(These are courts made from guidelines in the Budget Bocce Court plans)


Bocce Party Court - San Jose, CA 
I was under a time constraint due to wanting to build it before my oldest daughter's high school graduation. So I got help from a contractor. I knew what I wanted and bought all of the materials myself before hand. My son and I prepared the area before they arrived. That was the hardest work as it was all dead grass and bark from a previous play structure I built for my children 10 years ago. The court is only roughly 40 x 61/2 feet. Which is extremely small but I have to say that all our friends love it and think our house is definitely the place to party! It took the contractor 2 days to finish it. We have 4 to 5 inches of gravel with another 2 inches of gold fines. Then I added the final 1/2 inch of oyster shell on top. We did lay out a series of pipes that led to a french drain so the water wouldn't build up. It's been working really well. I have to tell your readers to go for it. It's not hard to build and gives us and our friends so much pleasure. It's definitely worth the effort!



Pine Court

Bryan's Comments: Could you ask for a better view from this bocce court in the pines?? Tom, please e-mail me more details of your court and I will post...I'm sure people would like to know. When can we play?!

She was christened on July 4th. Thank you for your wonderful plans which served as a great guide line for our court. The court measures 59 1/3' X 12'. I doubled up on the end boards to better contain any bouncing effect. I used almost 4 yards of masonry sand, 7 bags of crushed oyster shell and 4 bags of oyster flour. I have extra to help maintain the future of the court.

Total cost $1100 (I bought the flour at a much higher price but now I know where to buy it)

Thanks again

Steve Greenwood

Bryan's Comments: Wow, this court looks great! I like the extra height of the backboards, I'm about to do that to my own court. That is a beautiful spot for bocce.


Hi - here is our Backyard Bocce Court.

We had some cement work done on our backyard so while we were at it we had them pour a curb. The court measures 50' x 10'. We've has some great parties that both young and old enjoy. We've installed lights, speakers and score balls on the arbor, it has been a perfect addition to our backyard.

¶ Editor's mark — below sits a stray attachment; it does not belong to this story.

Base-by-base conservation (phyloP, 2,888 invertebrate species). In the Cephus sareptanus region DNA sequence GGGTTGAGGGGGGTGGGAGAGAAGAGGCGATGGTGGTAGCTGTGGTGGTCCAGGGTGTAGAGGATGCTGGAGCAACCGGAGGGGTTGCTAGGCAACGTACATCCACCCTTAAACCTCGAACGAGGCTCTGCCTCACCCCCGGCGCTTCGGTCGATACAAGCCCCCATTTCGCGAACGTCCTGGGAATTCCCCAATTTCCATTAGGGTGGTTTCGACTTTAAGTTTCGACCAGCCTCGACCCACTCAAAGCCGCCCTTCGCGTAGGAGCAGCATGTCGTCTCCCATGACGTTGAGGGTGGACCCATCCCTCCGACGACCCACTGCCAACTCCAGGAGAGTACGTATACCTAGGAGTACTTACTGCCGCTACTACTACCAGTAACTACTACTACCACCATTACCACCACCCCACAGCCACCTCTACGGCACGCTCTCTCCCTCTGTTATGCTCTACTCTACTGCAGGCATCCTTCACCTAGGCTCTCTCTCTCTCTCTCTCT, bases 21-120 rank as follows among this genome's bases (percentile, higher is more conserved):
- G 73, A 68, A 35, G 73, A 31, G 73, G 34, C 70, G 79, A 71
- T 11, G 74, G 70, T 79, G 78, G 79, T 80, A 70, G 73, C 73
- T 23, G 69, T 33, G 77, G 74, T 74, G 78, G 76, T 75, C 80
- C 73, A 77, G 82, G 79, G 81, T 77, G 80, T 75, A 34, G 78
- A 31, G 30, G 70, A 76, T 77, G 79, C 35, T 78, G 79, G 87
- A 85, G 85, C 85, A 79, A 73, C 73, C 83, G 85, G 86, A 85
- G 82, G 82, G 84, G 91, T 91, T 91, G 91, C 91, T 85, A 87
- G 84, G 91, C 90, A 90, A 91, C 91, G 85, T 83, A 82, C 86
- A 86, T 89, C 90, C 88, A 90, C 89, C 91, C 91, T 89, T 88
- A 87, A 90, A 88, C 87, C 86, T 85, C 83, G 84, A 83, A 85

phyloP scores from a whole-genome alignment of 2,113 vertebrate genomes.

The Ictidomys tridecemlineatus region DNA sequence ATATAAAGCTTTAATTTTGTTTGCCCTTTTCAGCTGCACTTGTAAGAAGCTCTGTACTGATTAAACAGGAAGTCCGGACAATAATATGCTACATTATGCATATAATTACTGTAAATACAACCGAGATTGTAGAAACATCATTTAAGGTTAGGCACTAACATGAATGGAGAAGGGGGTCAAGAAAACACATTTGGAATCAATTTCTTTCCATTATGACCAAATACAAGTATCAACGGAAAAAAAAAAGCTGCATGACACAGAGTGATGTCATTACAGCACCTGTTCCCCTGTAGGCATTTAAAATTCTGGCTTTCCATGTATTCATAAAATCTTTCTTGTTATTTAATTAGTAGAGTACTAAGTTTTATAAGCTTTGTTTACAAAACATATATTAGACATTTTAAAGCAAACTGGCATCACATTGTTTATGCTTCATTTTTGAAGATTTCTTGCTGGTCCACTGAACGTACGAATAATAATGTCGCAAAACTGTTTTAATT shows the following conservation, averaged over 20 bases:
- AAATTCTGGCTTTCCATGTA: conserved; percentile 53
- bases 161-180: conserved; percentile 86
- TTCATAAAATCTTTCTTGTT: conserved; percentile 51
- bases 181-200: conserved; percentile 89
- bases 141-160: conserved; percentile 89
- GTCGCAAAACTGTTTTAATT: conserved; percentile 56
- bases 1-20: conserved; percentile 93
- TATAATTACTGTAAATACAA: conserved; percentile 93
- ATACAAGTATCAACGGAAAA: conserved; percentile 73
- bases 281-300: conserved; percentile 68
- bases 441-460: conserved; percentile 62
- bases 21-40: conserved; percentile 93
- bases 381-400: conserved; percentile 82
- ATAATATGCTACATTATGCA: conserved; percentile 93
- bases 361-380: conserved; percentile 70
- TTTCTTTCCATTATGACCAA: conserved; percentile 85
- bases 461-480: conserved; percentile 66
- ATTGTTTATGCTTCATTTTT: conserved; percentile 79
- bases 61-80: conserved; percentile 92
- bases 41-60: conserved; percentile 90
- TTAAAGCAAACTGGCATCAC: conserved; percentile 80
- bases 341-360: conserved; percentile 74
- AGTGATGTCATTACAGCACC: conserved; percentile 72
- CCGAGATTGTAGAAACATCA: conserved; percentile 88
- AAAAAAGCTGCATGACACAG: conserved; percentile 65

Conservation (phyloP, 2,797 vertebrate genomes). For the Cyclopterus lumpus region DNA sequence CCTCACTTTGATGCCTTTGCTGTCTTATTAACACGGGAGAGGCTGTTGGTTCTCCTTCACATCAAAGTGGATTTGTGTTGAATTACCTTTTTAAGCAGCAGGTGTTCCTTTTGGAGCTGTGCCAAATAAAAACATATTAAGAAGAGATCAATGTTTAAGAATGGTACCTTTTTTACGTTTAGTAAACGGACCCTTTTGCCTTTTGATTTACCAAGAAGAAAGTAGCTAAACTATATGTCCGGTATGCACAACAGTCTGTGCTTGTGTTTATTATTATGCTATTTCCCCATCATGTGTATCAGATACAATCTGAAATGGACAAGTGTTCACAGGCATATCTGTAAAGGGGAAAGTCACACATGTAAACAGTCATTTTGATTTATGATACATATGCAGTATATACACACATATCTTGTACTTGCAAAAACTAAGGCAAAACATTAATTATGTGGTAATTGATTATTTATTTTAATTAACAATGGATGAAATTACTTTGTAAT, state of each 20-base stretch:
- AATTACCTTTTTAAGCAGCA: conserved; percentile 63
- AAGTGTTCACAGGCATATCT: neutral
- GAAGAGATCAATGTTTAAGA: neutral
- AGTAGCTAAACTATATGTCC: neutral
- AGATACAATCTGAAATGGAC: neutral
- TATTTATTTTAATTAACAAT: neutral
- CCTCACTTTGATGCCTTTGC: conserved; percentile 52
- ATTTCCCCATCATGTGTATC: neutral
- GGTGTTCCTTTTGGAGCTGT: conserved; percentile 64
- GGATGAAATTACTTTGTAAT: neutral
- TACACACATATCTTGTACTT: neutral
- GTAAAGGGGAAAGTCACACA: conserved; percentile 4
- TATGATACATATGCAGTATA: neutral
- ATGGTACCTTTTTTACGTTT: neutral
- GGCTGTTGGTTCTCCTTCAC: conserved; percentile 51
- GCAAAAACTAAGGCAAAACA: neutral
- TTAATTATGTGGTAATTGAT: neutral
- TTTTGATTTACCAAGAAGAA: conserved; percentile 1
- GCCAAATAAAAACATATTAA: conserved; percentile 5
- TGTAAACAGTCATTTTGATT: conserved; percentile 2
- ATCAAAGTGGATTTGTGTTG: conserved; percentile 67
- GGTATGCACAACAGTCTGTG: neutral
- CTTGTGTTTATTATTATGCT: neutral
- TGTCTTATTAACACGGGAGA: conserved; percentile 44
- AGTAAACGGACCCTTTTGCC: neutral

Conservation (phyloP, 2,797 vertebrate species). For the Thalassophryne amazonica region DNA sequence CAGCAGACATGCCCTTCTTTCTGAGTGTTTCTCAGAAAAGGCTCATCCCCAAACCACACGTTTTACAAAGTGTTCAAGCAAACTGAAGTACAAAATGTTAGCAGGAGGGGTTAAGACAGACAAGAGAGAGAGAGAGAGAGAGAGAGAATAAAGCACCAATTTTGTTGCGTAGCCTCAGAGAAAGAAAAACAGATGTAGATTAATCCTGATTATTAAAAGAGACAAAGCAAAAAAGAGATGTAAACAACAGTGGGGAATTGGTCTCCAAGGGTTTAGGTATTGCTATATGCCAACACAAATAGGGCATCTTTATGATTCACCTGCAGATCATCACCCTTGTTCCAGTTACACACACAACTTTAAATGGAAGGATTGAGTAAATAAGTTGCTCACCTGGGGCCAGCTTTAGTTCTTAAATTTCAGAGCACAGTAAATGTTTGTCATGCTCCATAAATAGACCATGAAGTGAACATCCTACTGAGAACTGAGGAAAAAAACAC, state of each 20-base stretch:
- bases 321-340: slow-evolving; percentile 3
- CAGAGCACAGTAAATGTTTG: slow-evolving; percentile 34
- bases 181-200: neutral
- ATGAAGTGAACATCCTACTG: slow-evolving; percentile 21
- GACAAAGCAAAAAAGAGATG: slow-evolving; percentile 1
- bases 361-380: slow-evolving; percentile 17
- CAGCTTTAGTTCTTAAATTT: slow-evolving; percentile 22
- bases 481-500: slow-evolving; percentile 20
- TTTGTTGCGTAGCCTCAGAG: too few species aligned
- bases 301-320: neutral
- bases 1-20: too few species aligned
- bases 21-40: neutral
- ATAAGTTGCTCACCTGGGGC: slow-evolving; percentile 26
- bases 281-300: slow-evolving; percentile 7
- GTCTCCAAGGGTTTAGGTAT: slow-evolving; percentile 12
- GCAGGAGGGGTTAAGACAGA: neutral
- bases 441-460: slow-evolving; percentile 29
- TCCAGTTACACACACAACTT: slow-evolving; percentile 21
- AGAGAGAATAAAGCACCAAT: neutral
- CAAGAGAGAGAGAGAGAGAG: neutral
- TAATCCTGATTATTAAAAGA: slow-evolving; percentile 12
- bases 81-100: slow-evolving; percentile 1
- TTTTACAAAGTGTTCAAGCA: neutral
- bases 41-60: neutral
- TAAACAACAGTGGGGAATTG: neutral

As you can see we have some problems with our neighbors trees. They drop very small leaves and needles. Any ideas on how we can make a drag to pick up very small debris? Also where can I find Oyster Shell Flour here on the west coast? We live near San Jose, CA.

We originally used oyster shells that we purchased from a local feed store, and they are more like shells instead of powder. The court plays very soft (it takes more to roll the ball a certain distance than it does on other courts we have played on-but this may not necessarily be a bad thing given the small size) and we have been challenged to keep it level. On the other hand the court is purely recreational and we don't want to spend a ton of time grooming it.

Thanks for all the info on your great site. It gave us incentive to put in the court and we have enjoyed from day one!

Lisa Kellett
Morgan Hill, CA

Bryan's Comments: This is an awesome looking court. The cement makes it look professional. Contact your local Feed/Horse Tack supply store for the oyster shell flour and mix that in as your top layer. What a great party attraction! Don't be afraid to cut away branches that hang over your fence...it's within your right to do. I'm so glad I could help inspire you!


My son and I built this court in Trinity County California, love the game. The enjoyment of the game is worth the pain in building the court! Built the court on a gravel and sand bar near the river, great drainage, imported 110, 55 lb bags of Oyster shell for the surface. Court is 10x70 and serves as the headquarters of the unofficial trinity river rafting, kayaking guides and bocce ball federation, enjoy the pictures! -Neal